'Fly' at Cincinnati Playhouse in the Park
Ensemble Theatre Cincinnati is typically the first professional theater in town to start the season, and that's the case for 2013 with Other Desert Cities that opened a week ago. You can read my review; I really appreciated the powerhouse cast performing the show. That led me to give Jon Robin Baitz's provocative family drama about strife between generations a "Critic's Pick." (It's onstage through Sept. 22.) A tip option for seats is an added 7 p.m. performance on that final Sunday. If you enjoy ETC's productions of fresh new plays, you owe a debt of gratitude to its founding supporters. Longtime friends Ruth Sawyer and Murph Mahler got the ball rolling back in 1987 and faithfully guided the company for two decades, sustaining the company financially, artistically and spiritually. Mahler passed away in 2009 and Sawyer earlier this year, so ETC is commemorating their dedication with a special free event this Sunday evening at 7 p.m. The program will offer songs and stories performed by some of ETC's best artists. Seating is limited, so you need to RSVP: 513-421-3555.
I attended the opening of the Cincinnati Playhouse's 2013-2014 season last evening. Fly
is a heart-grabbing piece of history, the story of four Tuskegee Airmen, some of those bold African Americans who overcame prejudice in the 1940s by joining the Army Air Corps and serving America valiantly during World War II. The show is imaginatively presented, using a modern tap dancer to punctuate the storytelling. There's plenty of excitement, conveyed with video and sound — but mostly with some excellent acting. The full-house audience, which included four veterans of the training program, responded warmly. Through Oct. 5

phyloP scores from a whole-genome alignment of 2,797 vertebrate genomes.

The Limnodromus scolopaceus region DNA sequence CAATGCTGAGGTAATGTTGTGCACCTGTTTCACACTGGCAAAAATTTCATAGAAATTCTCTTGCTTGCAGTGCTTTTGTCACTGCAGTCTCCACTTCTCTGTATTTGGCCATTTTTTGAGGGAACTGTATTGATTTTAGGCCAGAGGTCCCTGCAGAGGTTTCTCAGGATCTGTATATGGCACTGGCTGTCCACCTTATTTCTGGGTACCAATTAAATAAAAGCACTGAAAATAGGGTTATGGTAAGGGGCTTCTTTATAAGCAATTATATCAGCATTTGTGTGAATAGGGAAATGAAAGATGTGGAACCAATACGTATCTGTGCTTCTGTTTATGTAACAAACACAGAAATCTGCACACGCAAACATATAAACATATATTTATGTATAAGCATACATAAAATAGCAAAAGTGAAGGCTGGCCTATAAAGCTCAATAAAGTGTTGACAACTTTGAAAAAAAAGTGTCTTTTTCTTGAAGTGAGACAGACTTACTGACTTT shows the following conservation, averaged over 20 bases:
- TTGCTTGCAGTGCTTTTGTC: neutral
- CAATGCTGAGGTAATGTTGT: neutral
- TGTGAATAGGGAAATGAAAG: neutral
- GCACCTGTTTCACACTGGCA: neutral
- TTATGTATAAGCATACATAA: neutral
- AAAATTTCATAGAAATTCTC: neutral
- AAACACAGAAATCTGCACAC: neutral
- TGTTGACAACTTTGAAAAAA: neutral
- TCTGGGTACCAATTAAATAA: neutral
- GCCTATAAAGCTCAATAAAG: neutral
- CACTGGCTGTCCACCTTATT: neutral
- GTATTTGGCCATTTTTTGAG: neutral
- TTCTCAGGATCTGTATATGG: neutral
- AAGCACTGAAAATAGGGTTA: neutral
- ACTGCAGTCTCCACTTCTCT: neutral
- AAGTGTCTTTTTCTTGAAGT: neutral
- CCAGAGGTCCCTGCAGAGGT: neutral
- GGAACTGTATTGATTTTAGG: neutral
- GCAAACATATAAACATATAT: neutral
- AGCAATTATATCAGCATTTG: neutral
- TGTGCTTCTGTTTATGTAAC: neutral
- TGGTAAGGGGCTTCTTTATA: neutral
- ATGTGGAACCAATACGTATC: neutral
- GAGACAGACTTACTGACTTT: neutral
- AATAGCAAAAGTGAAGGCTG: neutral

. Tickets: 513-421-3888
Cincinnati Shakespeare's Oliver Twist
is a stage adaptation of Charles Dickens' dark 1838 novel about crime and child abuse in Victorian London (CityBeat
). It's a grim drama, definitely not the chipper rendition you might recall if you've seen the musical Oliver!
Cincy Shakes' acting company rises to the task, but I suspect you'll leave the theater glad you weren't a child — or an adult — in that era. Through Sept. 29
A few years back a play was commissioned about Cincinnati as A City of Immigrants. It's a fine piece of theater about the place we call home and how it's rooted in people who came here from elsewhere. It gets presented periodically, including tonight (Friday) at 6 p.m. at the Freedom Center, 30 East Freedom Way on the Banks. (Doors open at 5:30.) There's no charge for admission; it's definitely worth seeing. The event is to mark the kickoff of the local celebration of Hispanic Heritage Month.